Dakar Rally: Wounded soldiers' challenge

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Media captionDakar is one of the toughest rallies in the world

You would have thought that sand, dust and specialist off-road vehicles would all have painful memories for Captain Anthony Harris.

In 2009 he was injured in an explosion while travelling in a Jackal armoured vehicle in the treacherous Sangin district of Afghanistan and ended up losing the lower part of his left leg.

But after being fitted with a new prosthetic limb, he is now ready to get behind the wheel of another all-terrain vehicle - this time to race through the deserts and dunes of South America in the toughest off-road race of all, the Dakar Rally.

Image caption Anthony Harris (r) - with Gavin Harvey - hopes to regain his competitive edge

In 2013 he will be part of the first team of disabled people to take part in the gruelling, 6,000-mile endurance race.

The rally used to take place between Paris and Dakar but has now been transferred to South America for security reasons.

However, it remains one of the greatest motoring challenges in the world.

Only about 40% of the teams taking part complete the race, which covers vast stretches of wilderness between Chile and Argentina.

Capt Harris, who serves in the Royal Regiment of Fusiliers, is relishing the challenge.

He says the Dakar Rally will give him the chance to get back that competitive edge, along with the rush of adrenaline and a sense of achievement.

"The one thing I felt really strongly about is that I didn't want the last exciting thing I ever did in my life to be that day I got blown up in Sangin," he says.

Capt Harris is not alone. His co-driver will be Corporal Tom Neathway, of 2nd Battalion, the Parachute Regiment.

Cpl Neathway is a triple amputee who lost both his legs and an arm while on patrol in Helmand, in southern Afghanistan.

Adventure and skills

A skilled army sniper, he triggered an improvised explosive device (IED) when he moved a sandbag in an Afghan compound to take up a firing position.

But he has not let his disability stop his taste for adventure. He has already been skiing and recently bought himself a Porsche with some of the money he received in compensation.

Image caption Many participants emerge injured from the gruelling race

Other members of the team include Sergeant Gavin Harvey, who also lost both his legs to an IED.

As a serving member of the Royal Electrical and Mechanical Engineers, his skills as a mechanic will be vital to maintain the specialist 4x4 vehicle as it speeds through the rally's dunes and deserts.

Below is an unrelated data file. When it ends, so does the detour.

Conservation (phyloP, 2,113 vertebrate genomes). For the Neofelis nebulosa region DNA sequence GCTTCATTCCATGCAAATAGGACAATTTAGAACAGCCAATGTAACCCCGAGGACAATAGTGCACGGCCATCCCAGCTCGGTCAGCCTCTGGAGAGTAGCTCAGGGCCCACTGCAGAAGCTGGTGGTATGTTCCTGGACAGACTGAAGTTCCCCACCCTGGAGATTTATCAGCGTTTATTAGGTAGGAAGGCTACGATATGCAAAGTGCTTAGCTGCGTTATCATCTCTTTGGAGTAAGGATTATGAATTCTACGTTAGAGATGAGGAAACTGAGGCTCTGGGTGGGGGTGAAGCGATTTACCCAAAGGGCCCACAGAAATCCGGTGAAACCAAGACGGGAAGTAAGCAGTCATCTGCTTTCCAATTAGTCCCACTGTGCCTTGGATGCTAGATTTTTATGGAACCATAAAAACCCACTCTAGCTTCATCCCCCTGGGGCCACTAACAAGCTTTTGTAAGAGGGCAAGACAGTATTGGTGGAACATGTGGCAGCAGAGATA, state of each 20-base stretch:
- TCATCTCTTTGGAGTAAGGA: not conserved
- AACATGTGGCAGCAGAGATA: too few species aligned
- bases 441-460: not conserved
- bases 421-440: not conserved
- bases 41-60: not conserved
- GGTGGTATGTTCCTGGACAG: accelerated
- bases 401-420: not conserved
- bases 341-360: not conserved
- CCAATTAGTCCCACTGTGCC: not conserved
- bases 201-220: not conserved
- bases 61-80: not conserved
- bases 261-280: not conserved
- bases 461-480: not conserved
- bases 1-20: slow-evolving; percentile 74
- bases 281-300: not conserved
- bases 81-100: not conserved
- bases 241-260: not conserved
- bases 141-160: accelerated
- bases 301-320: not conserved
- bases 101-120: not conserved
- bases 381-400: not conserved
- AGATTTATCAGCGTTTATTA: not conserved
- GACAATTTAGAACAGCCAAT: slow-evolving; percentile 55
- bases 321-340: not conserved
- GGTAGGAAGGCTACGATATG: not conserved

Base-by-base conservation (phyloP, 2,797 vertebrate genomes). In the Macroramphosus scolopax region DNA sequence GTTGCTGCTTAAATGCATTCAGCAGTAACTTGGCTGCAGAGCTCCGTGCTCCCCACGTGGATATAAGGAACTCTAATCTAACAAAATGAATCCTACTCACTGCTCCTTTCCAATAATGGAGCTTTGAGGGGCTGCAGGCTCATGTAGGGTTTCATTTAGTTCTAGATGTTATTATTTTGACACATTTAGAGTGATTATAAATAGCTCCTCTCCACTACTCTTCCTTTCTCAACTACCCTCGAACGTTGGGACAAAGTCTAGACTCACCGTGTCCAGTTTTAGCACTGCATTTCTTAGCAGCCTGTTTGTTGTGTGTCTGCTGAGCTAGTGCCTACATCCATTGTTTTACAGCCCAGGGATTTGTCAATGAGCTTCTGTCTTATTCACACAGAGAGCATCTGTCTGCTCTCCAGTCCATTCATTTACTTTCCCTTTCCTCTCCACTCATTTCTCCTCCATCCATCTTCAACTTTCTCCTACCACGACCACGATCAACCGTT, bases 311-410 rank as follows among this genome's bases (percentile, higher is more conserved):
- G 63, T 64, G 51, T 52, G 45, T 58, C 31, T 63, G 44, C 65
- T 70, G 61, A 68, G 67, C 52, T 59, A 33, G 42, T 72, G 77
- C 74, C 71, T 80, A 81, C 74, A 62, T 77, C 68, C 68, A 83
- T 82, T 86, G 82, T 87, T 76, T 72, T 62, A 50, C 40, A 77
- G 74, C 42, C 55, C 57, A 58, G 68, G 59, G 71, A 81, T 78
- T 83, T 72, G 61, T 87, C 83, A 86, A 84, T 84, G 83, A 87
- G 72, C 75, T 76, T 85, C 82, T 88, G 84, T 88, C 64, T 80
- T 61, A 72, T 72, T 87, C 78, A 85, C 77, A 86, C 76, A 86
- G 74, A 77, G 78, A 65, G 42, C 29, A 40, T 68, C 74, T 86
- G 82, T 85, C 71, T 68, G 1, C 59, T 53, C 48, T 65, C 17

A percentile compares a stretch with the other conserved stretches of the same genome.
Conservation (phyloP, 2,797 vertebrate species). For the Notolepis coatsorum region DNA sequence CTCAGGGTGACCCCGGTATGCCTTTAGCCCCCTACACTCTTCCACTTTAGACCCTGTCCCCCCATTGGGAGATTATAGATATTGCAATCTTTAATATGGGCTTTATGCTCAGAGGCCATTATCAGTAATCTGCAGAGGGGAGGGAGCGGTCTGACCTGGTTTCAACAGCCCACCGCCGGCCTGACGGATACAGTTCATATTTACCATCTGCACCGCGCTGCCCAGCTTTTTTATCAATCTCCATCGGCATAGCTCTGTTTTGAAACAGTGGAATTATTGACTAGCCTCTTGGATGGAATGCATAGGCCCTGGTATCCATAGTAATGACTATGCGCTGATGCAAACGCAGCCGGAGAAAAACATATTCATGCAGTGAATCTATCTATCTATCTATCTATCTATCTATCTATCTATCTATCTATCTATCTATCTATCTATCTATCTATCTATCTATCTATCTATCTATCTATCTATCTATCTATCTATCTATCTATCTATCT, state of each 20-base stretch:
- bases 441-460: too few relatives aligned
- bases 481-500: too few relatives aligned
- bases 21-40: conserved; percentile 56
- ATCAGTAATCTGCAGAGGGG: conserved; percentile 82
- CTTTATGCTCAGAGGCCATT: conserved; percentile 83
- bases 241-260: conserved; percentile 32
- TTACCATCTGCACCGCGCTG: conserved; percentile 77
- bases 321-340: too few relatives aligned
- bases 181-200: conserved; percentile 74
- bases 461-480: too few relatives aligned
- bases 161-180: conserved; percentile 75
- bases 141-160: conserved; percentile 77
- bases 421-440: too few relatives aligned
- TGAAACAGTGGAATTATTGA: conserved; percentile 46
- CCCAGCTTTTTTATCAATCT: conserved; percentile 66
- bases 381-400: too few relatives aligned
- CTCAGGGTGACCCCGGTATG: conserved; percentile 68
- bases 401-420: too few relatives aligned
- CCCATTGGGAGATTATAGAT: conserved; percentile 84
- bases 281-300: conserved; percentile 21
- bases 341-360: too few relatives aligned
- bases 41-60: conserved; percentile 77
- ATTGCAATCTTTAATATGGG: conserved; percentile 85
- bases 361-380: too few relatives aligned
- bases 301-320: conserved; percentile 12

It is hoped that the Project Mobility team will also get the support of Paratrooper Ben Parkinson, who lost both his legs and was left in a coma when his vehicle hit a roadside bomb in Afghanistan in 2007.

The team say the skills he can offer are "relentless determination, stamina and being stubborn" - qualities learnt from fighting back against the odds. He's still recovering from brain and spinal injuries.

Project Mobility hopes to raise half a million pounds, some of which will pay for the two specially adapted off-road vehicles.

Adapted vehicles

The QT Wildcat cars they will be driving in the 2013 Dakar Rally each cost £120,000. They will have a hydraulic chassis that can lift the car off the ground should it become stuck in the sand.

The cars can also carry 380 litres of fuel, essential for the 500 miles they'll have to cover in a single stage, as well as spare tyres and water.

Meanwhile, the support team will also have to worry about the dirt and dust that could get into the soldiers' prosthetic limbs.

Alec Savery, the support team director, says the back-up team will have its work cut out.

He says that people come back injured from the rally even when they are able-bodied, so "these guys are going to take a hammering".

But their determination to take on the toughest off-road race of all should not come as a huge surprise, given the way they have fought to overcome serious injury.

The team also hope to leave a lasting legacy. Some of the money raised will support a fully staffed garage to help other injured soldiers learn new skills for the future.

The reality is that not all those injured in Afghanistan will be able to continue their lives in the army.

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